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Chemical makers must boost their resiliency — that is, their ability to withstand, recover from and continue to prosper in the face of an increasing number of natural and man-made disasters. Natural disasters, including those due to climate change, come in both acute and chronic forms. Acute shocks are storms, hurricanes, tornados, earthquakes and floods, while chronic stresses are longer-term impacts such as droughts or rising sea levels.

The increasing trend of natural disasters since 1980 is irrefutable. Figure 1, developed by Munich Reinsurance America, New York City, clearly shows this. That company noted 2020 was a record hurricane season, with more storms in the North Atlantic than ever previously recorded. Worldwide disasters accounted for losses of $210 billion, with only 39% covered by insurance. The United States incurred 45% of these losses.

The United Nations Office for Disaster Risk Reduction (UNDRR), Geneva, Switz., reported that 7,348 disasters took place from 2000 to 2019, a 74% increase over the previous 20 years. Financial losses during 2000–2019 approached $3 trillion! Moreover, the global trend of population migration to major metropolitan areas puts more people at risk to the impact of disasters.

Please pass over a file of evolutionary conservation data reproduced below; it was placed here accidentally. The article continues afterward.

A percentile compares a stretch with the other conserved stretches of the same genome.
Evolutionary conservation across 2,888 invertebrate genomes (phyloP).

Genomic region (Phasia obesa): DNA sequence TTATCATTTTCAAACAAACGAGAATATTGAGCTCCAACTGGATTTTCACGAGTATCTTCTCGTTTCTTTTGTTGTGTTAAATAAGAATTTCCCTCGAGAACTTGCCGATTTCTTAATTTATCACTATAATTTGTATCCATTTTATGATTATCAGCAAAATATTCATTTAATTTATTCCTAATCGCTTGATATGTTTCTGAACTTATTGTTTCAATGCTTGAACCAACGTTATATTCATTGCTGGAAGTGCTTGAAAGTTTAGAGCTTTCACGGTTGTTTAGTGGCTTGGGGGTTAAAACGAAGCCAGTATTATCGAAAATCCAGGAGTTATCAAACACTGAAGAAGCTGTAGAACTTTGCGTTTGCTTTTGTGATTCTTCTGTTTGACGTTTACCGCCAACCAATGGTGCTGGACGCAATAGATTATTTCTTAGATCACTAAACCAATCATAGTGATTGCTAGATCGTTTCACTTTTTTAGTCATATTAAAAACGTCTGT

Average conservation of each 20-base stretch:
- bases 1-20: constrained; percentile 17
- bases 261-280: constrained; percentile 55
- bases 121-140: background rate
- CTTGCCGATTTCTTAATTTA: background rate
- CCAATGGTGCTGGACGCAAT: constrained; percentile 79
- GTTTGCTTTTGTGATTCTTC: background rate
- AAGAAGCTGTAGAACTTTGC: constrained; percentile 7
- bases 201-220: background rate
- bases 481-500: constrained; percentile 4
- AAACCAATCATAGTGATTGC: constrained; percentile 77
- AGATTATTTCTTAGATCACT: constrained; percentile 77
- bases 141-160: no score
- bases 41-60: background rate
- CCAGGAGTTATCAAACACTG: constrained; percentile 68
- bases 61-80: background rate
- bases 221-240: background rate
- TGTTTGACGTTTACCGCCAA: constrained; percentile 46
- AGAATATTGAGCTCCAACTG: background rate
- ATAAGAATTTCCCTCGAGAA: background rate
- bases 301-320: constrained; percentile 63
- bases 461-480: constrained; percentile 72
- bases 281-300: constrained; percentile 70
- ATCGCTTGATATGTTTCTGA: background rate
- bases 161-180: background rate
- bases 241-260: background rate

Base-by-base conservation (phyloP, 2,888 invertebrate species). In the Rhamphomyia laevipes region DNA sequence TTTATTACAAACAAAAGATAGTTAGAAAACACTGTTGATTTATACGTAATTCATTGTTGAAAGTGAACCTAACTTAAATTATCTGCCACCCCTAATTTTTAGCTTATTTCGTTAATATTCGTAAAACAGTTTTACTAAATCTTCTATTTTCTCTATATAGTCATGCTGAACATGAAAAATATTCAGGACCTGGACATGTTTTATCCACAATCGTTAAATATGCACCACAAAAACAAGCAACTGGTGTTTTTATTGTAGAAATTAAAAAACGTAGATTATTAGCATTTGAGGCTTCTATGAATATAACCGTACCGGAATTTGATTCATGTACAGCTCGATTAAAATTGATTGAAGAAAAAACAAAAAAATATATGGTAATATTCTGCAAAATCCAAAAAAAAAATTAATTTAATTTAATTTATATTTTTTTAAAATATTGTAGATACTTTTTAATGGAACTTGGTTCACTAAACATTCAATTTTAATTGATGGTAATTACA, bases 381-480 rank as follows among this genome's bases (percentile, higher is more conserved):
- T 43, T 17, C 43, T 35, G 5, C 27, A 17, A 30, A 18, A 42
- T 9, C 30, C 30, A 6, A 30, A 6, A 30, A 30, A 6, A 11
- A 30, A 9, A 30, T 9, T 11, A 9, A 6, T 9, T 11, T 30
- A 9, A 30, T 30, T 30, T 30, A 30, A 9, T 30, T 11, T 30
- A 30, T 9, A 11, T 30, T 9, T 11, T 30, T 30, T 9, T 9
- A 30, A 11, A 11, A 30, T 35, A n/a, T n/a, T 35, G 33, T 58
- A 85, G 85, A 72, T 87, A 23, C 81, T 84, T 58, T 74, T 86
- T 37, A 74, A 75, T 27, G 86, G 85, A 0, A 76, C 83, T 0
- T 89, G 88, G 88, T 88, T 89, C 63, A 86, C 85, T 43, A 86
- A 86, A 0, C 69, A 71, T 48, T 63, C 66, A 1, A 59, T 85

To counter this trend, chemical manufacturers must consider adaptive actions to reduce risks today and prepare for further changes in the future as well as mitigative moves to address the root causes of climate change (e.g., atmospheric greenhouse gases and current industrial emissions) to secure long-term solutions. This article highlights steps a company may take to reduce its risks from climate change and resulting disasters — with an emphasis on adaptation.

Improving resilience by implementing adaptive actions to climate change should be a strategic priority. Facilities operating in high-risk locations may become undisclosed liabilities to shareholders, with significant potential impact on financial performance. This also is true of members of the supply chain that provide essential supplies and services.

The Financial Stability Board, Basel, Switz., an international body that looks at global financial vulnerabilities, set up a taskforce in 2015 to develop voluntary, consistent climate-related-risk disclosures for use by corporations. That taskforce in 2017 outlined a framework for reporting climate-related financial information. In 2010, the U.S. Securities and Exchange Commission (SEC), Washington, D.C, published guidance for public companies to disclose the impact of climate change on their business and the costs of complying with climate-related laws. There is speculation the Biden Administration will do more to have companies disclose potential liabilities from climate-related events.


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